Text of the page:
Downsize your wheels when swapping to winter tires

The Volvo XC90 has been around for a few years now. Pictured here is a T6 version with some Polestar mods. It looks great, the interior is great, and the engine is slightly noisy but overall pretty great. But this particular one does have a big problem. Actually, it has four too-big problems.

volvo xc90 22 inch wheels snow winter tires upclose
Specifically, those gorgeous 22-inch wheels are its problems. More specifically, it is the tires that have basically no sidewall, that are wrapped around those wheels. While looking great, these big wheels yield a rough ride, as the shorter tire sidewalls tend to absorb fewer road imperfections.

With these tires, road bumps, potholes, and pebbles get transmitted directly into the suspension. Even the optional air suspension on this rig, it cannot absorb them properly. It has also been proven that low-profile tires do not necessarily enhance handling performance. This is certainly true for a seven-passenger 4500-pound three-row SUV.

volvo xc90 22 inch wheels snow winter tires pirelli 285

The pictured tires however, are not conventional tires. These are Pirelli Scorpion Winter tires, sized 285/35-22. By design, the sidewalls on winter tires tend to be slightly softer than all-season in order to remain soft in colder temperatures. But that still wasn’t enough to smooth out the ride. Another downside is that winter is pothole season. The lack of those sidewalls increases the chances of a flat tire or a bent wheel.

Finally, there is the high cost of these Pirelli winter tires. At $382.80 each, they cost more per set of four than I’ve paid for some cars. That does not include the second set of 22-inch wheels that they need to be mounted on. And of course there is mounting and balancing.

volvo xc90 18 inch wheels snow winter tires

Switching to smaller diameter wheels for winter use, as pictured above, makes a lot of sense. First, the added rubber around the wheel provides a better ride. The smaller wheels are more resilient to bending on the awful winter roads. That leads to a lower potential of a flat tire. Finally, the smaller diameter wheel typically requires a narrower tire. A narrower tire will put the weight of the vehicle onto a smaller footprint. That pressure makes it easier for tires to push down through the snow for better traction.

It goes without saying that smaller diameter wheels and tires are also less expensive. But the look of the vehicle does suffer. Handling on dry roads will also be effected but pushing your big SUV to 11/10ths on a freeway ramp is not a good thing to do in January or July.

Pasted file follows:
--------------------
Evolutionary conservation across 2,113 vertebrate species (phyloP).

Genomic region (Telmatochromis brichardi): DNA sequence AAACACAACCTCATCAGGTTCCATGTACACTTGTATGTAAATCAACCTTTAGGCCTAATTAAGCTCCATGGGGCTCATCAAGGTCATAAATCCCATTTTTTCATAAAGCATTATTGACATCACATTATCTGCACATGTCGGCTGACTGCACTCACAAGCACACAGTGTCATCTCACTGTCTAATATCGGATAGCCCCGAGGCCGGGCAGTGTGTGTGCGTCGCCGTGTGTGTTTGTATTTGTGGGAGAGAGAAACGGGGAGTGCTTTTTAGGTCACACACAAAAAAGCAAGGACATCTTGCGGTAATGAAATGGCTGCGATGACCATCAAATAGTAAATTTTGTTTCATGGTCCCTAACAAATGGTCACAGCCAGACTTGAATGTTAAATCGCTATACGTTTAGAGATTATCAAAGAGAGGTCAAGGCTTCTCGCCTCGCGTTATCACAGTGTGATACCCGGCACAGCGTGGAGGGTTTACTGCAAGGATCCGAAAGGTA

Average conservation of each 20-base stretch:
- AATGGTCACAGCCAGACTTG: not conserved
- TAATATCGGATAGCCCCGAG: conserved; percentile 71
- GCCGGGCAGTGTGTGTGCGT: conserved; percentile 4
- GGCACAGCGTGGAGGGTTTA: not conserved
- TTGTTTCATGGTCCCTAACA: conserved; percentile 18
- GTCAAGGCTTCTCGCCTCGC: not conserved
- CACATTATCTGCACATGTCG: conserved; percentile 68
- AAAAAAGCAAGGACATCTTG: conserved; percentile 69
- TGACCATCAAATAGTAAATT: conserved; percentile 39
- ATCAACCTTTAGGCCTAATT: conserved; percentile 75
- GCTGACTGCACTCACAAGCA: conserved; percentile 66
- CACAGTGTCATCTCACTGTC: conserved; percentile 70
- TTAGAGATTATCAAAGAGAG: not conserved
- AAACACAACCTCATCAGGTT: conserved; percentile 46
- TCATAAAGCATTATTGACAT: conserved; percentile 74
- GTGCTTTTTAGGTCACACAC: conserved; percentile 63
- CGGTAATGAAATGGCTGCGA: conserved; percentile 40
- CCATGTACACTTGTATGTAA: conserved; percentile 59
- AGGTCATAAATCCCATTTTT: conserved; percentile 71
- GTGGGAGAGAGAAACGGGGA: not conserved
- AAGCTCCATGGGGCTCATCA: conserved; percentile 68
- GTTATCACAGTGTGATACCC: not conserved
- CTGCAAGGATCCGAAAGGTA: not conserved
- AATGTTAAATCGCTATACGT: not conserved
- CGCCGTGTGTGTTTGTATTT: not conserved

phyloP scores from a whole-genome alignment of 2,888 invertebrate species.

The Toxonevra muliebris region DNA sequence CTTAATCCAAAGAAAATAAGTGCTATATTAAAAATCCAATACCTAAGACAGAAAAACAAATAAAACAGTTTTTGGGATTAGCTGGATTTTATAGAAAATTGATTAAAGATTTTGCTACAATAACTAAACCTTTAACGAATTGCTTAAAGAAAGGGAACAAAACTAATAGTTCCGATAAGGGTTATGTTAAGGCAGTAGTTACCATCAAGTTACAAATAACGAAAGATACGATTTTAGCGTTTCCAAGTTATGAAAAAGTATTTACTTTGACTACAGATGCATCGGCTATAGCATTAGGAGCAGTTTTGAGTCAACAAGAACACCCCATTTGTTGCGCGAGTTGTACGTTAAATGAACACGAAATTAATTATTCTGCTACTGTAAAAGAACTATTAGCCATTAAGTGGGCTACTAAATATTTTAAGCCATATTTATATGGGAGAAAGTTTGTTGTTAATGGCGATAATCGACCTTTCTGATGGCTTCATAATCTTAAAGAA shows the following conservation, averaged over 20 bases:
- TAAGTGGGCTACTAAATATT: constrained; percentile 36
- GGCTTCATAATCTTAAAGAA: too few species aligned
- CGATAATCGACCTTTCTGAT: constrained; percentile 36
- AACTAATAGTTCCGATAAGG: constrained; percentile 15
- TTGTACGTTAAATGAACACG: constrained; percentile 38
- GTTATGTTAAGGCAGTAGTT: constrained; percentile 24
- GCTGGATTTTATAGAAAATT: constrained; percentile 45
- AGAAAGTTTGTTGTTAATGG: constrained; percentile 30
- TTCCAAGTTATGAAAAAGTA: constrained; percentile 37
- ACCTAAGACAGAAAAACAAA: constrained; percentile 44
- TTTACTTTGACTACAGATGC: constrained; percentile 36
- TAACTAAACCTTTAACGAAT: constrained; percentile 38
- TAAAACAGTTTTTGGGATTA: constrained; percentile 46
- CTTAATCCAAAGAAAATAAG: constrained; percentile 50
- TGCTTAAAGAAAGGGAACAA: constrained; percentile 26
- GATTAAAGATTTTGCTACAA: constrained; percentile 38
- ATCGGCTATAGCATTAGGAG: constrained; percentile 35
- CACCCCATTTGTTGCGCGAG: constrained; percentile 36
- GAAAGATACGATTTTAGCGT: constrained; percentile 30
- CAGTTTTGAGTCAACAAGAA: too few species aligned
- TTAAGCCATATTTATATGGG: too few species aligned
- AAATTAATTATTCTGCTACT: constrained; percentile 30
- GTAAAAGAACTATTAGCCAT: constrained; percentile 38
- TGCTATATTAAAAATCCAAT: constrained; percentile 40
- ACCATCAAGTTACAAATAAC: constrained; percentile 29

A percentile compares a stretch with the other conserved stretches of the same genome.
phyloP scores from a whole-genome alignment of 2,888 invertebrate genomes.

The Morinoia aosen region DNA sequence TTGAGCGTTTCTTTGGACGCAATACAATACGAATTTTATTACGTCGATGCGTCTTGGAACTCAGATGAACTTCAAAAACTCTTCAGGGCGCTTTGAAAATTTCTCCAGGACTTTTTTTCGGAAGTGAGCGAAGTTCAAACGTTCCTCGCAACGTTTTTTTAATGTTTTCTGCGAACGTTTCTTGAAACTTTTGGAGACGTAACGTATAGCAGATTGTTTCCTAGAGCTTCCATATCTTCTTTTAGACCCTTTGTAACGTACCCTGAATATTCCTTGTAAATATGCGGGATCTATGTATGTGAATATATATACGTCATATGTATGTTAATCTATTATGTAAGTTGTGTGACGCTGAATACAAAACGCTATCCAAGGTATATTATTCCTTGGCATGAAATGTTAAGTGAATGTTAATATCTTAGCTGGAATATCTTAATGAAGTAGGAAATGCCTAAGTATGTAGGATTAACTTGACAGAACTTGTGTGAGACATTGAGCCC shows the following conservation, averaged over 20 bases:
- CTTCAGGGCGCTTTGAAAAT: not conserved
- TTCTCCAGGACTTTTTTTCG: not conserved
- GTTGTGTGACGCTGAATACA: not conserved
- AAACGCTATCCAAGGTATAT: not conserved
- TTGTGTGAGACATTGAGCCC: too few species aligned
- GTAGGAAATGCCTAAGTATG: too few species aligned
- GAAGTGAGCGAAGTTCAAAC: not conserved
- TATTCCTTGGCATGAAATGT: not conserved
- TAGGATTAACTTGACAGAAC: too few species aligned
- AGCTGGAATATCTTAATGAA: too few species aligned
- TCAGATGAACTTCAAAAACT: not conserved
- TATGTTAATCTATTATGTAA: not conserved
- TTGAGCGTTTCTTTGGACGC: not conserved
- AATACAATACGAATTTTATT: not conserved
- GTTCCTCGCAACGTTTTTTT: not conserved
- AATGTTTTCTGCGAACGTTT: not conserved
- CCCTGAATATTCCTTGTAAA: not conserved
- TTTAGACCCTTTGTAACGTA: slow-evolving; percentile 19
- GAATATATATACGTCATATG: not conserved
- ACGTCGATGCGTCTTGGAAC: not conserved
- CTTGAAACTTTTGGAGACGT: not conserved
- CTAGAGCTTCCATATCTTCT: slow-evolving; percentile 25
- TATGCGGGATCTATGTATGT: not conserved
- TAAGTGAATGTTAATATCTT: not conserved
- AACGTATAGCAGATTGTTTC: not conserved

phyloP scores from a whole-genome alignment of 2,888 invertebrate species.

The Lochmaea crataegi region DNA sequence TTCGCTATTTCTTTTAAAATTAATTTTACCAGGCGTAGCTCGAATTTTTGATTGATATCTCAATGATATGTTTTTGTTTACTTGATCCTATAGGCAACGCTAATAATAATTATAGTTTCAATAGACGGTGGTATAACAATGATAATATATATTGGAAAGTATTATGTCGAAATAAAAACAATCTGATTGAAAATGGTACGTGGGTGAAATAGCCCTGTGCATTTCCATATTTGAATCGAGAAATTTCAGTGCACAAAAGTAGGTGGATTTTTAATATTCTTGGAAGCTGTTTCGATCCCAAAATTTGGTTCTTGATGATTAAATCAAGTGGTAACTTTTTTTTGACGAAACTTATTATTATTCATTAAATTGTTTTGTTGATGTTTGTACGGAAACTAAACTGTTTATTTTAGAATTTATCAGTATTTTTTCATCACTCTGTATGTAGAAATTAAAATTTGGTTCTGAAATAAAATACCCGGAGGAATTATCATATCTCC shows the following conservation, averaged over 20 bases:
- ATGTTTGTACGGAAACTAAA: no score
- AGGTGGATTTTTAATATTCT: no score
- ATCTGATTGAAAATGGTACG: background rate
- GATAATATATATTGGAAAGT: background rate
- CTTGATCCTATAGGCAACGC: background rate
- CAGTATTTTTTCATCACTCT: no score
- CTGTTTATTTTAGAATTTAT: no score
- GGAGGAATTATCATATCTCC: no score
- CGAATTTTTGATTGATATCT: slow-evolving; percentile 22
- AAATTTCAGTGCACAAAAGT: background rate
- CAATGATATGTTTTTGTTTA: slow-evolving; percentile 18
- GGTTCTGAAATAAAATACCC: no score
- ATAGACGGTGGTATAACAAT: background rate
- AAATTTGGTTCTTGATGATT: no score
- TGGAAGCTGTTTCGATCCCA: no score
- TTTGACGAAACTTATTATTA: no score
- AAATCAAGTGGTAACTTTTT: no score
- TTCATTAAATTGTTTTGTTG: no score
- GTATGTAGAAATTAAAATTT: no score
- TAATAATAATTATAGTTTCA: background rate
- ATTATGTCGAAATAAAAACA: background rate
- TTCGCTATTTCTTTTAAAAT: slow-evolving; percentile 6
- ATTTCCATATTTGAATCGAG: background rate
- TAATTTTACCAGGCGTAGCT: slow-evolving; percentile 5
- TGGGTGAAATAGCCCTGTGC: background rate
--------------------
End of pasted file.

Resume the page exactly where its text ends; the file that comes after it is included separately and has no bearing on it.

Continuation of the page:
volvo xc90 22 inch wheels snow winter tires 285 pirelli scorpion
Great vehicle, this XC90. Frankly, I really like all the new Volvos. They all look great, drive well, are comfy, have good power but are still fuel efficient. Their gorgeous interiors finish off the package. But unless you live in a place where cold weather does not exist and roads are as smooth as a polished marble countertop, do yourself a favor and don’t go full-pimp with the dub-plus-two rimmies.

8 Comments

  1. Imho, this advice does not just apply to winter tires, especially in a bloated-van-without-sliding-doors like the XC90. To my eyes, the huge wheels just look ridiculous, too.

    A while back, I talked about this with my tire guy who knows me by name, which probably says too much about my excessive tire consumption. He said that as average tire size increases, the price comes down, and smaller tires are no longer cheaper. That was very easy to disprove though…

    1. I called into my guy at Discount Tire earlier this week to talk about a spare wheel and tire for the e91, and found out he’d left the company. I’m still sad, days later, somewhat because he gave me a good price, and waived some of the fees (same thing, I buy way too many tires), but moreso because I lost my contact that understands me. 😔 I’d worked with him for close to a decade.

  2. I thoroughly agree, the trend toward rubber band tires is ridiculous. I’d be happy with 16″ wheels on my Mazda CX-5 instead of the 17s because it’s rather stiffly sprung. On the other hand it still manages some very rocky dirt roads at sensible speeds and the stock size 225/65R17 Blizzaks work fine on snow and ice.

    My truck has plenty of sidewall and I prefer bigger rubber for load capacity, although I will probably back down from the current 4×4 sized 265/75R16 to a 265/70R16 for lower entry and loading.

  3. One of the advantages of shopping in the shallow end of the market is factory steel wheels (on something with already decent sidewall) make a great receptacle for winter tires, leaving you open to something nice from the aftermarket.

  4. I think that giant rims are analogous to the tail fin craze of the 50’s. In theory there is some benefit to low profile tires but for 95% of people they’re just fashion accessories: just as tail fins theoretically added some stability to early 50’s race cars but were really just for bragging rights.

    I think that Audi’s 285/35/22 are a crazy choice for a street tire, and an insane choice for a winter tire. Still, it’s the times we live in. I just checked and my 2019 daily driver came with 245/45/18 and those are the Ordinary Joe size tires. There was a time when I would have thought that only stupid boy racers would have sidewalls as low as 45’s.

  5. i don’t like the look of rims that show off that the brakes could have been a lot bigger. Stick with the shorter rims year-round and you’ll eliminate some unsprung rotating mass. or put bigger brakes on, or use a rim that doesn’t show off that you have nothing to show off.

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